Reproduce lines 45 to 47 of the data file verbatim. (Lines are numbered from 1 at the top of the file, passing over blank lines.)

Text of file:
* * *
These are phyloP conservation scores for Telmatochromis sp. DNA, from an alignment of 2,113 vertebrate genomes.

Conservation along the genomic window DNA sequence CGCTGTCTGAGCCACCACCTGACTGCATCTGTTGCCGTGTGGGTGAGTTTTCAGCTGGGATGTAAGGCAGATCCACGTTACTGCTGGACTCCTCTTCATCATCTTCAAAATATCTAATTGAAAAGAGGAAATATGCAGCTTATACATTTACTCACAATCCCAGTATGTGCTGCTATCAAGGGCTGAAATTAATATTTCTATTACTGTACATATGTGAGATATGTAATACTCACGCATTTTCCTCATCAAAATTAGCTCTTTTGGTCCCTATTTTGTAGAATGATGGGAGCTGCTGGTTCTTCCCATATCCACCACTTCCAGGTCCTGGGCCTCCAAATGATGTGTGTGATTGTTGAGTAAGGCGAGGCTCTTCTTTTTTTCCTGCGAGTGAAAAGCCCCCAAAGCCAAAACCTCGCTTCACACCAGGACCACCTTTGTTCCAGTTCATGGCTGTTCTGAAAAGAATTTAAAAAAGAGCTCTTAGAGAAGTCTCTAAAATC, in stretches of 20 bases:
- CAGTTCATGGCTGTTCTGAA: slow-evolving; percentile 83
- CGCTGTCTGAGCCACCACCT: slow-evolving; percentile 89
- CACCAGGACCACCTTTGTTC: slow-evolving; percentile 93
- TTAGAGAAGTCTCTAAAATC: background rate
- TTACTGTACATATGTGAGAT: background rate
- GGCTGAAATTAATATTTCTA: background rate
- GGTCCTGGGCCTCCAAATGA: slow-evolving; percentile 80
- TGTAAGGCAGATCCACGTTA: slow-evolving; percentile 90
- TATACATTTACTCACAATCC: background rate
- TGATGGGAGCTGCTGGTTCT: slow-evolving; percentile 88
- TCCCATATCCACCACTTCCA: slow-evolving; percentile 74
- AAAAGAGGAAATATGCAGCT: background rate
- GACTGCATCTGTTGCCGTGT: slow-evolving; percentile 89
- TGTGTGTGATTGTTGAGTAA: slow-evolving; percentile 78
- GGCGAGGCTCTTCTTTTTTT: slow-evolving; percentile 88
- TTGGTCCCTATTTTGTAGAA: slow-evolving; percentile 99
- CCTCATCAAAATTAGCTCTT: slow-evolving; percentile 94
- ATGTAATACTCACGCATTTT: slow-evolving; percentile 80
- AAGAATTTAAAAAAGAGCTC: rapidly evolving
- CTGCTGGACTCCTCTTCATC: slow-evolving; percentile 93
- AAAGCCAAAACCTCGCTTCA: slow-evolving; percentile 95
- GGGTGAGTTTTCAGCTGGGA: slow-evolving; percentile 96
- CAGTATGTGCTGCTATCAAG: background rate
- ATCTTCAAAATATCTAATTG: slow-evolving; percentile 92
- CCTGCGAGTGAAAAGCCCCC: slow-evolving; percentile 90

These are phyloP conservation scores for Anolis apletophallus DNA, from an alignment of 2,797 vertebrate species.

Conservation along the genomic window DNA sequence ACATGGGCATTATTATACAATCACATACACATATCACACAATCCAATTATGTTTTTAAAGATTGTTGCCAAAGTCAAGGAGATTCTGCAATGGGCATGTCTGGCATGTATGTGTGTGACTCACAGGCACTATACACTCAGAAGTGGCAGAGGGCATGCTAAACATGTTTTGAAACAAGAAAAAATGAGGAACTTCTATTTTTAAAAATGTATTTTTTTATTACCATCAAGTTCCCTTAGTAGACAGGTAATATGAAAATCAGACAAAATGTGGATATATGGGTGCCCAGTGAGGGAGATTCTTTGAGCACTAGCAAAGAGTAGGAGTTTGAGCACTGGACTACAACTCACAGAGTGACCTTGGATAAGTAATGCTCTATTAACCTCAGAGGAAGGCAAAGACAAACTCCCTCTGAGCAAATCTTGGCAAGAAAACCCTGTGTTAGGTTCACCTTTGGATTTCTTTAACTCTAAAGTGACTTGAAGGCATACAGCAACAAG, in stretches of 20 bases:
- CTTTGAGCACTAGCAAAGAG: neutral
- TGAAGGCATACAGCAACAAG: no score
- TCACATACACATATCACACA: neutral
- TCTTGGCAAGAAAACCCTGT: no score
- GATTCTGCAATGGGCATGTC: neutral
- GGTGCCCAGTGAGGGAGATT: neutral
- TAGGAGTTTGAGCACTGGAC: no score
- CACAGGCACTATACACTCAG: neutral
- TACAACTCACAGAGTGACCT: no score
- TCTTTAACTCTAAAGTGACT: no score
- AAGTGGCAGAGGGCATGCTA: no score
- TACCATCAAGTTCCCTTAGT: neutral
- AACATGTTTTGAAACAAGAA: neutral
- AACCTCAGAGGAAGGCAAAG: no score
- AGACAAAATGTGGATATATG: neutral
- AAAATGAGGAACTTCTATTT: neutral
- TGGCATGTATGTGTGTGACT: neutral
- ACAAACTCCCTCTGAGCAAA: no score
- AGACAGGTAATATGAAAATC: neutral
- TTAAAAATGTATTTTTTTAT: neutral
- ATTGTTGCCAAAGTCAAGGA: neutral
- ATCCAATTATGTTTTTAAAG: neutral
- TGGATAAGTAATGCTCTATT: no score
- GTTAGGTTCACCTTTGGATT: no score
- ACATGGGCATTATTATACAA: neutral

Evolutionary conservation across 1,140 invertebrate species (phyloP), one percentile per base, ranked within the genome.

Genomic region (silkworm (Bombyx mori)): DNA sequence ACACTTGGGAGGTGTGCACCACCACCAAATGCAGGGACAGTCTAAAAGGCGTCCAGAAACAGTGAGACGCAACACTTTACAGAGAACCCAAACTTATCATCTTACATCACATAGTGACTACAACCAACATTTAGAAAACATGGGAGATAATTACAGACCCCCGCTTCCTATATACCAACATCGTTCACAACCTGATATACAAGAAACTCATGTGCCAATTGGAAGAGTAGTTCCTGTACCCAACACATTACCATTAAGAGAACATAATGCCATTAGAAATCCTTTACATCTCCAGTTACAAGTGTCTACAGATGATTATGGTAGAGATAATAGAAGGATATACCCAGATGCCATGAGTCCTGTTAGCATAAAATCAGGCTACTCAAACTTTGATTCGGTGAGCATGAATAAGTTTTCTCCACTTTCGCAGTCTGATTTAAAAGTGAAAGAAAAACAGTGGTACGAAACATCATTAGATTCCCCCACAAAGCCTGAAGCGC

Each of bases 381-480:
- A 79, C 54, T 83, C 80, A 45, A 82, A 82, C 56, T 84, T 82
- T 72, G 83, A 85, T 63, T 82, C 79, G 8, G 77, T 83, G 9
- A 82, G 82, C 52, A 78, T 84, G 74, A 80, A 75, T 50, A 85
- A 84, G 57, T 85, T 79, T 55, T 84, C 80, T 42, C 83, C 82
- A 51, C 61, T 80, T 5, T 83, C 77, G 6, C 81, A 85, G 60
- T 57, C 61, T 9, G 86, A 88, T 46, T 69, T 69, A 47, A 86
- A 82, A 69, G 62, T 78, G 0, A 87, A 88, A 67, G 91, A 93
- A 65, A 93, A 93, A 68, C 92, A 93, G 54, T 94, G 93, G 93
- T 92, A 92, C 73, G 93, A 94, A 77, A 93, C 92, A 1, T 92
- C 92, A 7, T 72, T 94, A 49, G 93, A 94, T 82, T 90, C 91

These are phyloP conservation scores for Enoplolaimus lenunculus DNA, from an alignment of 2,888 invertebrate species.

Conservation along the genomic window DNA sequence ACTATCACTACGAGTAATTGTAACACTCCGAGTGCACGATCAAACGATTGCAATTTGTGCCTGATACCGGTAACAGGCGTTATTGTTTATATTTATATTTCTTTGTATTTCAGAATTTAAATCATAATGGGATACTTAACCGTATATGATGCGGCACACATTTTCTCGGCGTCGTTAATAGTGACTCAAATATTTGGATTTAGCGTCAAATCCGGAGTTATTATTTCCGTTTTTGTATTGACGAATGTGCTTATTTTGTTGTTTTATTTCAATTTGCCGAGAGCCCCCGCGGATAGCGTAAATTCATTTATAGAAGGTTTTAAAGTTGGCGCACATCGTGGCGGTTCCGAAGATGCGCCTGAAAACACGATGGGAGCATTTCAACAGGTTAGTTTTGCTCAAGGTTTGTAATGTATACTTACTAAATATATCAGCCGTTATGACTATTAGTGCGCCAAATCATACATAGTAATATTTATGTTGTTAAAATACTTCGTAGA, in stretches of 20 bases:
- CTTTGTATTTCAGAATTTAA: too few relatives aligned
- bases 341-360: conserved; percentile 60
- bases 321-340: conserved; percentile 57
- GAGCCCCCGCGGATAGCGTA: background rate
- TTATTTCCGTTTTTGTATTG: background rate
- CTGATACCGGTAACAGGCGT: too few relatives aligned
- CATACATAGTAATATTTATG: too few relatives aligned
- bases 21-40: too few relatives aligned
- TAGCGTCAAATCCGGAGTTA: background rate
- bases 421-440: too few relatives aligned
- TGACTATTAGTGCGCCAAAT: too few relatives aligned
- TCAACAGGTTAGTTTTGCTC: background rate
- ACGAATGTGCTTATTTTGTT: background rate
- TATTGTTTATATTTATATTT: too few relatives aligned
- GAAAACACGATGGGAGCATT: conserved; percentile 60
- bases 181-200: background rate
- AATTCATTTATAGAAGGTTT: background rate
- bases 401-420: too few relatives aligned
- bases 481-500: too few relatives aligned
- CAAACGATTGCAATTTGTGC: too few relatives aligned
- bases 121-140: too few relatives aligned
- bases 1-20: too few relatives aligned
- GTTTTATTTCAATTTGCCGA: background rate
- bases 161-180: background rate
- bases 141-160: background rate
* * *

- AAAATGAGGAACTTCTATTT: neutral
- TGGCATGTATGTGTGTGACT: neutral
- ACAAACTCCCTCTGAGCAAA: no score